On the one hand, I think it’s fabulous that so many of us want to embrace our inner-entrepreneur and go for it. The flip side is that many women don’t take the time to learn about the ins and outs of running a business beforehand. Flying by the seat of your pants doesn’t necessarily mean you’ll fail, but it will mean you’ll make more mistakes (and often times, expensive ones) along the way. To better prepare yourself, you have to ask lots of questions. Inevitably, you’re going to find a great resource, like a really good lawyer, and once you speak with them, you’ll find you have even more questions and more items added to your to do list. That’s a good thing! The important part here is this: don’t let not knowing where to start get in your way. Send lots of emails, ask to meet with people, set up phone calls. Talk to other small business owners who might be able to help you out. Eventually, as you gather information, you’ll get a much better understanding of all the gory details you need to learn when starting a business, and before you know it, it’ll feel easy.

Other advice: Don’t skip out on writing a business plan! I have referenced my own business plan countless times since launching (and note: I have one both for Vivaleur and for vmac+cheese!). Also, be professional and take your work seriously. Understand that a business dealing is just that — business. It can be hard to take emotion out of the equation when you’re doing business and communicating with people (especially if they’re your friends), but it’s important that you try to do so. If you’re still in school, take a communication class specifically geared towards business. It’ll help you learn how to write and speak professionally with other people!

In what ways would you still like to see Vivaleur evolve?
The company is so, so young, and after four months of working on my own, I still am getting in the groove of what this is really going to be like. As the sole employee of a company, you’re responsible for everything, including generating new business, doing your own accounting, running errands, filing taxes, and of course, actually working on client projects! It’s fantastic to see all the sides of the business, but I do hope that in two or three years I will have grown enough to hire an employee to assist with that kind of thing. When you are busy with the smaller tasks, you often don’t have time to strategize or execute certain items that can help you get to the next level.

What about entrepreneurship has been different than you expected? Has anything been harder or easier than you thought it would be?
Well, full disclosure here. Vivaleur is not the first time I’ve ever worked for myself! In 2008, I went for it and tried to make a living as a freelance food writer. It was amazing, but I struggled to make ends meet and eventually went back to a steady, full time job. So, if I’m honest, nothing about the experience this time has been that much of a surprise. The highs, the lows, the staying up late and worrying…all that has been expected. Which isn’t to say that riding out those emotions is any easier, but at least they’re familiar feelings and I understand that they’re (hopefully!) only temporary.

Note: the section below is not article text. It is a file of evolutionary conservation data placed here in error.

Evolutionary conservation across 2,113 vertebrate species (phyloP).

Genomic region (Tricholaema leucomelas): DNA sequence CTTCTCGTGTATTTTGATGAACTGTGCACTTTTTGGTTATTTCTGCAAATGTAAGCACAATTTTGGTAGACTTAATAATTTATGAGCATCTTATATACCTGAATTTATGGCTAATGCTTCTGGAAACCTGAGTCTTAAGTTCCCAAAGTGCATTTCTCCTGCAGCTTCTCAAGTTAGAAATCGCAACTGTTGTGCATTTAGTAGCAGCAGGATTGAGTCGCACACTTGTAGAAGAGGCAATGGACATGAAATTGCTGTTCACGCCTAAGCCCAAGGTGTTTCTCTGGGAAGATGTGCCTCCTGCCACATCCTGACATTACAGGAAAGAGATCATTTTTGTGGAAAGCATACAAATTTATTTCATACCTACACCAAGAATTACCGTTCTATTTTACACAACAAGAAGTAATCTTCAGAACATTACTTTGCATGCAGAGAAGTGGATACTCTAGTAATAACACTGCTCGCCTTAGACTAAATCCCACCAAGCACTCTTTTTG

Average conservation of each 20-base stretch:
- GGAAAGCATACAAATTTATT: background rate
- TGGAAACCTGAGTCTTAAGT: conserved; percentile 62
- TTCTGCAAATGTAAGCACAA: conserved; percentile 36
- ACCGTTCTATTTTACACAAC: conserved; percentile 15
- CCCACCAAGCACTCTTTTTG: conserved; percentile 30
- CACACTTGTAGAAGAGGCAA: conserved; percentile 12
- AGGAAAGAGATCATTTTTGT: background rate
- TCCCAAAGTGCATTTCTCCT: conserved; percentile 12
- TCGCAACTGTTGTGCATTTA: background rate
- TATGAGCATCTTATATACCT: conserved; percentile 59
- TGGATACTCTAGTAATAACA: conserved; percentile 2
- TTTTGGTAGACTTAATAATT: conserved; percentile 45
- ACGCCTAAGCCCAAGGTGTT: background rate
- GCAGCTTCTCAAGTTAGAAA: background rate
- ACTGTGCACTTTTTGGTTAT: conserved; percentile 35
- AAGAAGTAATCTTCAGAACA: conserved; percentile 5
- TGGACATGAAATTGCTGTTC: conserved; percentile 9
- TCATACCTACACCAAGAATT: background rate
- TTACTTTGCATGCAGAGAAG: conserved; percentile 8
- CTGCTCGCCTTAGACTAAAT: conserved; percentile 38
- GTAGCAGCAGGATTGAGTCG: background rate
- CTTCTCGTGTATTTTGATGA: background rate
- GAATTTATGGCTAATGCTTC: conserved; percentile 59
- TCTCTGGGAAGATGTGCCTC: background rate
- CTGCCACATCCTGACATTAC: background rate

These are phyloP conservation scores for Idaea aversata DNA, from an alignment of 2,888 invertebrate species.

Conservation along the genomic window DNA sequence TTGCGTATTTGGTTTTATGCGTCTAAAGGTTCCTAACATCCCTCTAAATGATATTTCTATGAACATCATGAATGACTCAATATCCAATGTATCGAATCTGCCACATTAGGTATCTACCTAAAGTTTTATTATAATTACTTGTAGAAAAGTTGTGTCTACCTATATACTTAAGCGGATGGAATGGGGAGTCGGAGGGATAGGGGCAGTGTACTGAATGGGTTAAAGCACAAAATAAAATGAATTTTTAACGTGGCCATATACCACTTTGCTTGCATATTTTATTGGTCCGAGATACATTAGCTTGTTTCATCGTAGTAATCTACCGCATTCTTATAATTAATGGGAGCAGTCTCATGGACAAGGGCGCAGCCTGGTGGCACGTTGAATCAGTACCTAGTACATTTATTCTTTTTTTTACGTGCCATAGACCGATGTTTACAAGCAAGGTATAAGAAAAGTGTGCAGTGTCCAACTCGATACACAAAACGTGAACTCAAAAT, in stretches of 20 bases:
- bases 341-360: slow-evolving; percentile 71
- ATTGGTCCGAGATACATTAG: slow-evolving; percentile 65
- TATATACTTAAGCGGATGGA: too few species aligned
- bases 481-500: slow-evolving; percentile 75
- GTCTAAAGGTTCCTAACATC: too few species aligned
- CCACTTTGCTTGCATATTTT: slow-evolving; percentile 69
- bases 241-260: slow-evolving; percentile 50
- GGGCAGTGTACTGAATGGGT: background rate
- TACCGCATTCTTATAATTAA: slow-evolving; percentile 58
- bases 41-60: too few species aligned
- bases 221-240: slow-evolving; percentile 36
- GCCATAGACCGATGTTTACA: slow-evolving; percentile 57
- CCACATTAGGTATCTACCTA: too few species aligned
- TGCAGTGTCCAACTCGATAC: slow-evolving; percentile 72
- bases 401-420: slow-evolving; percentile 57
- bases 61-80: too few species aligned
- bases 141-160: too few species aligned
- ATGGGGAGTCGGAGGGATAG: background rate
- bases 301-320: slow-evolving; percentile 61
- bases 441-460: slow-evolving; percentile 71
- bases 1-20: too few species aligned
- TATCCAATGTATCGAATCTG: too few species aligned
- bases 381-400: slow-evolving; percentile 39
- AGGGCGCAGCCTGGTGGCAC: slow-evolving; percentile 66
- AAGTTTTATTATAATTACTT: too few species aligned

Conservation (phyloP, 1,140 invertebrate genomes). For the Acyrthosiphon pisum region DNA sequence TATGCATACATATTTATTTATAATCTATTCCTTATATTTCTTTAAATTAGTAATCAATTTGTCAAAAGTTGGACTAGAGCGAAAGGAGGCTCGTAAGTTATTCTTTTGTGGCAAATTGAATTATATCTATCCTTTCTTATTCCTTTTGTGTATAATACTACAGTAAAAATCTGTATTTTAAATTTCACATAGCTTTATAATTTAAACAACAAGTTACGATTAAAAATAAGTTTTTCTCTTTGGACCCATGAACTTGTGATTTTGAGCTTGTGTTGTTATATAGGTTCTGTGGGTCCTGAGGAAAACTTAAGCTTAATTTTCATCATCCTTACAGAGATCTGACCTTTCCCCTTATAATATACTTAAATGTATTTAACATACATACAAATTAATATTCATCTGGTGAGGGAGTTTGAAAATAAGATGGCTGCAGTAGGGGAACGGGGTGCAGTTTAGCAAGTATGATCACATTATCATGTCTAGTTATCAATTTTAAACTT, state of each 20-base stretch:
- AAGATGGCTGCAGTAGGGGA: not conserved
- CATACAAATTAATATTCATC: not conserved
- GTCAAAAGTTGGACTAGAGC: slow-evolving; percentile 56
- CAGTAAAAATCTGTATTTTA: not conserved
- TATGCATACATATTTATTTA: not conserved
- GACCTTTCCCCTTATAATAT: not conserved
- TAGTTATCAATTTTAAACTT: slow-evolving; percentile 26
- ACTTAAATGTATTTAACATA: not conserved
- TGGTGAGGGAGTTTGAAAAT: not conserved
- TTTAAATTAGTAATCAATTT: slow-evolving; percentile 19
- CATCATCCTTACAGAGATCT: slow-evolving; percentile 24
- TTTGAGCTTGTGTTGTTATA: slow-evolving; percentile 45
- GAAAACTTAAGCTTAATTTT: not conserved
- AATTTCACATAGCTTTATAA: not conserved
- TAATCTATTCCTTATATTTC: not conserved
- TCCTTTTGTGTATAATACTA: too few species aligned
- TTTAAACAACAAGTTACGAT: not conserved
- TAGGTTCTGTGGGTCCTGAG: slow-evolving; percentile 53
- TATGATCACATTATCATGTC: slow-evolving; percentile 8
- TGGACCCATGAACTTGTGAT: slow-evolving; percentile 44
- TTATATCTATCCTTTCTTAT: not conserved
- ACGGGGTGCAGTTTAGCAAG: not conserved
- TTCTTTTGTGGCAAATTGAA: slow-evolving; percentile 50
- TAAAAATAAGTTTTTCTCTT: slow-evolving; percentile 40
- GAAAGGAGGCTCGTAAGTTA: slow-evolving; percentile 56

Take us through your average work day. What does a day in the life of Victoria McGinley look like?
I wake up at about 6:30am, brush my teeth, change clothes (I won’t lie — it’s often into yoga pants or another set of pajamas), and go to my home office. I park it in front of the computer and literally don’t leave for 10-12 hours. A few days a week, I’ll shut things down around 4pm to go to the gym, but otherwise, I’ll work until 6 or so — whenever my fiance finally comes knocking and tells me to step away from the computer. Some days I tear myself away long enough to shovel some food down around 2pm…some days not. Despite how awful that sounds, I completely love it! I’ve had office jobs where half an hour felt like four. Now, sometimes I look at the clock and though I think it’s been half an hour, four have gone by!

How have you overcome the financial hurdles of becoming an entrepreneur?
Make no mistake — it’s tough. My savings have been depleted since leaving my job, and I can’t see something at a store and just buy it on a whim. Disposable income is basically non-existent.

Congratulations on your recent engagement! Any tips for Everygirls in the process of planning their weddings?
Hire people who don’t annoy you and who you could see yourself hanging out with after your wedding. Surrounding myself with team of great vendors who I genuinely like and actually want to be friends with has made a world of difference. Also, spring for the month of/day of coordinator. I’m not even to the big day yet and I know I would be insane if I didn’t have her help!

What advice would you give your 23-year-old self?
Just keep going. Don’t give up. Have faith in yourself and in the future. Stop thinking you have it all figured out, because you woefully and hilariously don’t. Save more money. Stop making excuses and just DO THINGS. And don’t ever give anything away from J.Crew – you’ll regret it!